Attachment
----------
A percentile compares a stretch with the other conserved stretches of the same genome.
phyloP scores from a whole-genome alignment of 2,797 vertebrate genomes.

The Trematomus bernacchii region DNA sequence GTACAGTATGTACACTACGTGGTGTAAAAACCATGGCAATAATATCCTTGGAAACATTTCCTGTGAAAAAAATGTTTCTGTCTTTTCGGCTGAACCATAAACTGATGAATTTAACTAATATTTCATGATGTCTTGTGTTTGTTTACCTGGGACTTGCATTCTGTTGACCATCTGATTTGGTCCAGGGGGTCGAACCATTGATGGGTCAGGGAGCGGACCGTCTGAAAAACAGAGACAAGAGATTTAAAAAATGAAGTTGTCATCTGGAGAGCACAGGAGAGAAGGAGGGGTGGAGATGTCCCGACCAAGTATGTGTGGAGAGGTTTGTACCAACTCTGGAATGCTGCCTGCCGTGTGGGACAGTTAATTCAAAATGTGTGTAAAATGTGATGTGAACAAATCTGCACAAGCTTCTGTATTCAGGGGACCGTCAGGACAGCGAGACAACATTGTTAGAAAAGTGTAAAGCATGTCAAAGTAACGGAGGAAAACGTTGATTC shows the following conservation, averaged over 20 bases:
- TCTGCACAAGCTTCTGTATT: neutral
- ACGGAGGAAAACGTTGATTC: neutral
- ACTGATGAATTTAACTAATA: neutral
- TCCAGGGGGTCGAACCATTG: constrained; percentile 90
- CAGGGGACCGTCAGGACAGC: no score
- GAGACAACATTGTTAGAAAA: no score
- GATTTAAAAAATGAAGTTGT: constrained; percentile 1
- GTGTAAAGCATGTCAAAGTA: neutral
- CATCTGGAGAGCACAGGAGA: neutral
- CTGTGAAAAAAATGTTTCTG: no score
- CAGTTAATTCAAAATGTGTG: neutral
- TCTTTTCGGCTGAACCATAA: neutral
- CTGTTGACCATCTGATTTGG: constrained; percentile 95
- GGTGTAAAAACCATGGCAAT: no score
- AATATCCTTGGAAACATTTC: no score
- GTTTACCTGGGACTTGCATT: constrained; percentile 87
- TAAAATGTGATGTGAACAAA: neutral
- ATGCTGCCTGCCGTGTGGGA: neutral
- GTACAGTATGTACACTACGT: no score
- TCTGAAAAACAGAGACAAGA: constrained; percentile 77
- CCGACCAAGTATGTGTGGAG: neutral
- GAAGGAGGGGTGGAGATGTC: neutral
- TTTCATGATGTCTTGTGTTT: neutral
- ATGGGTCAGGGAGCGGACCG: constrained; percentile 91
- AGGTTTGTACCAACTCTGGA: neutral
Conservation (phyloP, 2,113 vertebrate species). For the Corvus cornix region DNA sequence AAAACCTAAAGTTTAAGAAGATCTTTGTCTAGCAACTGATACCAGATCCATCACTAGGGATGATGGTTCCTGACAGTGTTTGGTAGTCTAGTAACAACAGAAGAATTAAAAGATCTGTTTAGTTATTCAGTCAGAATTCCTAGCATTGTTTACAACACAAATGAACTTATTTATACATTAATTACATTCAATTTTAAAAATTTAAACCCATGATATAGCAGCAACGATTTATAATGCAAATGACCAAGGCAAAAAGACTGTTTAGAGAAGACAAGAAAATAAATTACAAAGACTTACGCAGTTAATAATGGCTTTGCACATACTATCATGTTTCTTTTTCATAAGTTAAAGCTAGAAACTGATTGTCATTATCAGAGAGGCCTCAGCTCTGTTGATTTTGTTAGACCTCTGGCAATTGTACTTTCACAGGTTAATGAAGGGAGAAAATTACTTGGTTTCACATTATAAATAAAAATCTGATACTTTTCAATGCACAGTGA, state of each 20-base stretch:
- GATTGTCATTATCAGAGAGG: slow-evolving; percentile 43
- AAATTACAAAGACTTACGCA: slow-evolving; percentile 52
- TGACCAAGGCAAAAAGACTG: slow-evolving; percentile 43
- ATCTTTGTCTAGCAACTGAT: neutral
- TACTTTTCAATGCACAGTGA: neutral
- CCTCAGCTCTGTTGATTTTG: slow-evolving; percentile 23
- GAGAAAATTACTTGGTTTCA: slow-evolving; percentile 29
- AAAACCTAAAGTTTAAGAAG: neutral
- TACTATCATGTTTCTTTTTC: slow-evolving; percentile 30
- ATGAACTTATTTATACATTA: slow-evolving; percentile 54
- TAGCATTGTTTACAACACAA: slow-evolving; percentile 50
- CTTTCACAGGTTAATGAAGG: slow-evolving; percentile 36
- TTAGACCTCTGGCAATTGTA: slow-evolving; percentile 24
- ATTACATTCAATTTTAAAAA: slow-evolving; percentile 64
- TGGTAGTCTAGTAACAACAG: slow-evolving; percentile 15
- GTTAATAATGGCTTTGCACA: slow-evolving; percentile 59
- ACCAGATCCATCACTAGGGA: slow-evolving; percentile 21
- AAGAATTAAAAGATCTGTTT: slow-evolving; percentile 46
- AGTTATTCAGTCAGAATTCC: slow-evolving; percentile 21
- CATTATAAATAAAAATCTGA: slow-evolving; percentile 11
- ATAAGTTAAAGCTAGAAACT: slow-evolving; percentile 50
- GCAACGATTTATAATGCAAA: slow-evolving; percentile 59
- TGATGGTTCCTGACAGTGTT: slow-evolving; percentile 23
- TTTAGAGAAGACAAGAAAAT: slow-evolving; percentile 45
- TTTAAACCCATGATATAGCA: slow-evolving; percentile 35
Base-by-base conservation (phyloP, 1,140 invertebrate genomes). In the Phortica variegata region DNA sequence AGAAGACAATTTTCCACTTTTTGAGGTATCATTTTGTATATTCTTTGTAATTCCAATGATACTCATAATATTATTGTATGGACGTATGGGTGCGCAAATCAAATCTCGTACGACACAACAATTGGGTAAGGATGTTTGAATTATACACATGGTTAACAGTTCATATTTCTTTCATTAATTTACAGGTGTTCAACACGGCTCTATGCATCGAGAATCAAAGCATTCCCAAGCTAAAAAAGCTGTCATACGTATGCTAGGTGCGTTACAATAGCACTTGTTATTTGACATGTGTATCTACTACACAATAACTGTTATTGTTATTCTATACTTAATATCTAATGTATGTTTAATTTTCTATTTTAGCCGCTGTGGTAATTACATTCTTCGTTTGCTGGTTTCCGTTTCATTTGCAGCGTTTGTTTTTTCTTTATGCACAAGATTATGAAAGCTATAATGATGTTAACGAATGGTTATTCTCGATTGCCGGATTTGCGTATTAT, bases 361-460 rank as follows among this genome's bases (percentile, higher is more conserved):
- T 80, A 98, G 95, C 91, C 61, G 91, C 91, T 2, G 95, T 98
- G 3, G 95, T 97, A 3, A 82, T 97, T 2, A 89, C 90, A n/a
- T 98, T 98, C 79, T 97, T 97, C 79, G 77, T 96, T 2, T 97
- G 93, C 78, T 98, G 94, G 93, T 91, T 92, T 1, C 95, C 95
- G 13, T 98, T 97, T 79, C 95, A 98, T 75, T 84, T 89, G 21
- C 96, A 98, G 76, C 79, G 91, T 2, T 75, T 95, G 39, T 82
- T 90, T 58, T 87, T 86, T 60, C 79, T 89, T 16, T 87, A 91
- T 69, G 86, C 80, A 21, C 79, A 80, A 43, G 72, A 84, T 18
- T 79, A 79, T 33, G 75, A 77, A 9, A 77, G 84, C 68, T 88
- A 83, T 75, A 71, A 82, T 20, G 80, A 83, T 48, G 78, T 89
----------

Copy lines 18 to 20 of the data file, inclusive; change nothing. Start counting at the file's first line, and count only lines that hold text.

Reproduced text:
- AATATCCTTGGAAACATTTC: no score
- GTTTACCTGGGACTTGCATT: constrained; percentile 87
- TAAAATGTGATGTGAACAAA: neutral